Baker Leads in Hitting as Six
Hoosiers Bat Over .300
Mark for Year.
(Big Ten News Service)
BLOOMINGTON, Ind., June 3.-
Why Indiana university's baseball
team finished at the top of the
Big Ten diamond race this year is
clearly indicated by the batting,
fielding, and pitching averages just
released by Coach Everett Dean.
Six of the Hoosiers batted over
.300 for the year. The fielding aver-
age was also high and three of
Indiana's four hurlers went through
the season undefeated. Wright was
the only pitcher to lose games. He
dropped two but his six victories
more than offset the losses. The
team batting average was .272 while
the fielding average was .903.
Baker, third baseman, led the
batters with an average of .500.
Saluski, right fielder, batted .429
while Red Wright, pitcher, hit .394.
Koenig, first baseman, played in all
the games this year and batted .367
while co-captain May batted .344 in
all games. Howorth, outfielder, also
batted over .300.
In addition to their hard-hitting,
Saluski, Koenig and May fielded
well. Saluski's defense was perfect,
while Koenig and May fielded .941
and .976 respectively. Rea was the
slugger of the team with a double,
three triples, and a homer. Koenig
struck out only four times in 15
games. Dickey and Banka stole the
most bases with six each.

PRESS BOX
By John Thomas -
Roland L. Martin, Substituting.
Just how the United States
swimmers will do in the Olympic
games in Los Angeles may depend
somewhat on the showing of four
or five University of Michigan na-
tators when the final events are
held in the new pool.
Headed by the all-around
performance of Johnny
Schiniecrcapta in-elect of the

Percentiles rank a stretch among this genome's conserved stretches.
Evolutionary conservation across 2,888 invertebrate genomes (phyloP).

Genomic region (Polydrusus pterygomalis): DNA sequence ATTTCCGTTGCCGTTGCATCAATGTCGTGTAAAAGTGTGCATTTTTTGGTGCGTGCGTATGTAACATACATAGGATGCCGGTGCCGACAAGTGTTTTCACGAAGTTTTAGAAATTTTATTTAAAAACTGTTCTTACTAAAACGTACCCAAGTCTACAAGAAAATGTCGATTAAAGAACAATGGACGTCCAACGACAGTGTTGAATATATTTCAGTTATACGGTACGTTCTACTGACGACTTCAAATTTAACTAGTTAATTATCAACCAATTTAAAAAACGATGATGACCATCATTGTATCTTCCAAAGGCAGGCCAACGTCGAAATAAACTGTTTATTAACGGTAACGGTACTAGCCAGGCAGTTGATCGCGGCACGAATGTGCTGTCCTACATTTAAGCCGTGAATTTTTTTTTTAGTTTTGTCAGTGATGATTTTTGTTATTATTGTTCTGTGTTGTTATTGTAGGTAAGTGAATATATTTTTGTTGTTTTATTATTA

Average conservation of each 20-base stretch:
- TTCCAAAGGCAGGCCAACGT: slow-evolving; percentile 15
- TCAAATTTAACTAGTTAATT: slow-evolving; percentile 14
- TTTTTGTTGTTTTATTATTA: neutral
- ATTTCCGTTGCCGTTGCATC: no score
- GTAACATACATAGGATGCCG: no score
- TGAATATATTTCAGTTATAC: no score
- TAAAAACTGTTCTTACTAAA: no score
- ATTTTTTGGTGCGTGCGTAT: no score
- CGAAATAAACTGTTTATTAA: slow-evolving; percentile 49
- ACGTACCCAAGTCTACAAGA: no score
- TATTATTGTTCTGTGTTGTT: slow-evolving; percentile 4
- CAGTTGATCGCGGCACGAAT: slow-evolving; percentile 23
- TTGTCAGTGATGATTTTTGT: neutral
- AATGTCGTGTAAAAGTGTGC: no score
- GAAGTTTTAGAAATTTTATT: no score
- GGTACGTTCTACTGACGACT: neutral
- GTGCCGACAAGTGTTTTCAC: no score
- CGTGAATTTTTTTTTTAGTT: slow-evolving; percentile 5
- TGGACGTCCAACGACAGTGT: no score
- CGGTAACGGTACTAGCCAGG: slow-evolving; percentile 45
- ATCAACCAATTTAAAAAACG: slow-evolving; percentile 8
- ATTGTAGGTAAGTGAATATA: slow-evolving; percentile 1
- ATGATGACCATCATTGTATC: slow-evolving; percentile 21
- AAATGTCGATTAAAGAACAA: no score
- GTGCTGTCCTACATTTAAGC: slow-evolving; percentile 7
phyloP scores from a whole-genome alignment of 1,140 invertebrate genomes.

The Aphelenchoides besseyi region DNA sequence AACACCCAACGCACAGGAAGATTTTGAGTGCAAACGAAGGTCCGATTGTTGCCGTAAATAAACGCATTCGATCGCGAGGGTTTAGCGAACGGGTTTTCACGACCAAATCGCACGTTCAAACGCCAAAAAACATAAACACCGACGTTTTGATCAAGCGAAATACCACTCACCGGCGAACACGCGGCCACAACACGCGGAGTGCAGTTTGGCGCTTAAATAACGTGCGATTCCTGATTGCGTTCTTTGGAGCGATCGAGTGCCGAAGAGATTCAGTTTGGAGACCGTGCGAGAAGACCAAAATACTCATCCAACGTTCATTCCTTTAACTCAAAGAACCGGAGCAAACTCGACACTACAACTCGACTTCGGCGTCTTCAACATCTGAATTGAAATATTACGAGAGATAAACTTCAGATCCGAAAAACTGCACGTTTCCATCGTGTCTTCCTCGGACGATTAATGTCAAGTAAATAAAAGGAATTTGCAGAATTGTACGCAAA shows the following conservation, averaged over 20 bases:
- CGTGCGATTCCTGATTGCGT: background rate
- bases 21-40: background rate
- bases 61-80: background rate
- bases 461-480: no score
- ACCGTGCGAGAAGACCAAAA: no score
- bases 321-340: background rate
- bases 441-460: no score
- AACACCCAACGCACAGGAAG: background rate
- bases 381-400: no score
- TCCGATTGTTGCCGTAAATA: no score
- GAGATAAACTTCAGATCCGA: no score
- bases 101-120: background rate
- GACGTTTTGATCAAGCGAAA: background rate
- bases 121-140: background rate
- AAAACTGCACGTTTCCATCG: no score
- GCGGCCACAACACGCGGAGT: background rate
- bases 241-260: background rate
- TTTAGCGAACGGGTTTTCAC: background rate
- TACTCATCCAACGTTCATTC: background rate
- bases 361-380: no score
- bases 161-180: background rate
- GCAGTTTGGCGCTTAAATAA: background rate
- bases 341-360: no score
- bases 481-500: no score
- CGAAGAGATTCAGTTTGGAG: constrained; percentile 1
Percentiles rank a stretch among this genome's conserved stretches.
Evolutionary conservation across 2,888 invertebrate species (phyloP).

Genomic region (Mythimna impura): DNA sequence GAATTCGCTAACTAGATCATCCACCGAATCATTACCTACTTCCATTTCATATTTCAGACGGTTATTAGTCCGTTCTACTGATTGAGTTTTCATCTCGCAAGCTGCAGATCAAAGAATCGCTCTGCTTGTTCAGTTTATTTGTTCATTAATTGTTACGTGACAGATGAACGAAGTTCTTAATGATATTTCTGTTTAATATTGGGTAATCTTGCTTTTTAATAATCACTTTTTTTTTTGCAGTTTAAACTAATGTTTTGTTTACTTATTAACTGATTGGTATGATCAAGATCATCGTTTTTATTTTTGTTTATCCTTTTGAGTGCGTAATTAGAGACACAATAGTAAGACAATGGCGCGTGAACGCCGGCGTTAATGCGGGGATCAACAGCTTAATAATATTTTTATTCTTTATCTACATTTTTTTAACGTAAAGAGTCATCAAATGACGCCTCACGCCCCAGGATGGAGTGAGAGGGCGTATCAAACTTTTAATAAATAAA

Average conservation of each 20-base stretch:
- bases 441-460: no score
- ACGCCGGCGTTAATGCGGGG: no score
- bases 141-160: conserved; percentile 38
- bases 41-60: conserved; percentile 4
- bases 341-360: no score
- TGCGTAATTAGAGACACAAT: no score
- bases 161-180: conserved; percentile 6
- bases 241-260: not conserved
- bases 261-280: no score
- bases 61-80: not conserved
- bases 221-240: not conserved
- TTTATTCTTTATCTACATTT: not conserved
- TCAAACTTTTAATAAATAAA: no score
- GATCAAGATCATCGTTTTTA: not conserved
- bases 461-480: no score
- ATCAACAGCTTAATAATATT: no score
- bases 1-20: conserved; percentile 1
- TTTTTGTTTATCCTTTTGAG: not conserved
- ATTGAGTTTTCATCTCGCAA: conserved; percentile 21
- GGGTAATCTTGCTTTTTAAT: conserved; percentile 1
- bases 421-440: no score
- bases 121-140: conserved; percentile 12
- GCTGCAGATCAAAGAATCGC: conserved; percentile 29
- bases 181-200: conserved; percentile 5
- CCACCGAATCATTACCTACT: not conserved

swimming team for 1933, and
holder of several tank rec-
ords, the Wolverine stars will
be entered in the final Olympic
tryout in Cincinnati on July
15 and 16. Schmieler will be
aided by Taylor Drysdale, Big
Ten champion in the back
stroke, Jim Cristy, who splash-
ed to second place behind Clapp
when he set a new American
record, andDick Degener, nat-
ional senior A.AU. high board
diving champion, who will work
on the Pacific coast this sum-
mer with Micky Riley of South-
ern California, who was defeat-
ed by the Wolverine sophomore
in four of six meetings.
Schmieler is one of the most ver-
satile swimmers ever to participate
for the Maize and Blue, being al-
most equally adept in the free
style, back stroke, and breast
stroke. The black-haired star's
versatility can be shown by' his
marks made here in the N.C.A.A.
meet in March.
In the qualifying round on
Friday, March 25, Schmicler es-
tablished a new record for the
200-yard breast stroke by swim-
ming the distance in 2:32.6. In
the 220-yard free style on the
same day, lie set a new record
of 2:15.6 and on the following
day in the finals came back to
swim the distance in 2:15.4.
The performance of Dick Dege-
ner in defeating Mickey Riley for
the National championship after
losing to the Californian in the
National collegiate meet in the In-
tramural pool is noteworthy. In
one of his dives, Degener was given
a perfect score by all the judges
and won the high board title by
scoring 166.04 points to 152.12 for
Riley.
Taylor Drysdale will have to
speed up. considerably in Cin-
cinnati if he is to have a chance
to represent this country in his
specialty. In the national sen-
ior A.A.U. George Kojac set a
new world's record of 1:37.4 for
the 150-yard backstroke which
is a considerably better mark
than Drysdale has made.
Jim Cristy has shown consider-
able promise in the meets this win-
ter, and should give Clapp plenty
of competition before the better oI
the two is determined.
STANDINGS

MNEL TAKES BID
OF CLEVELAND NINEI

LOU

GEHRIG
TO SETJ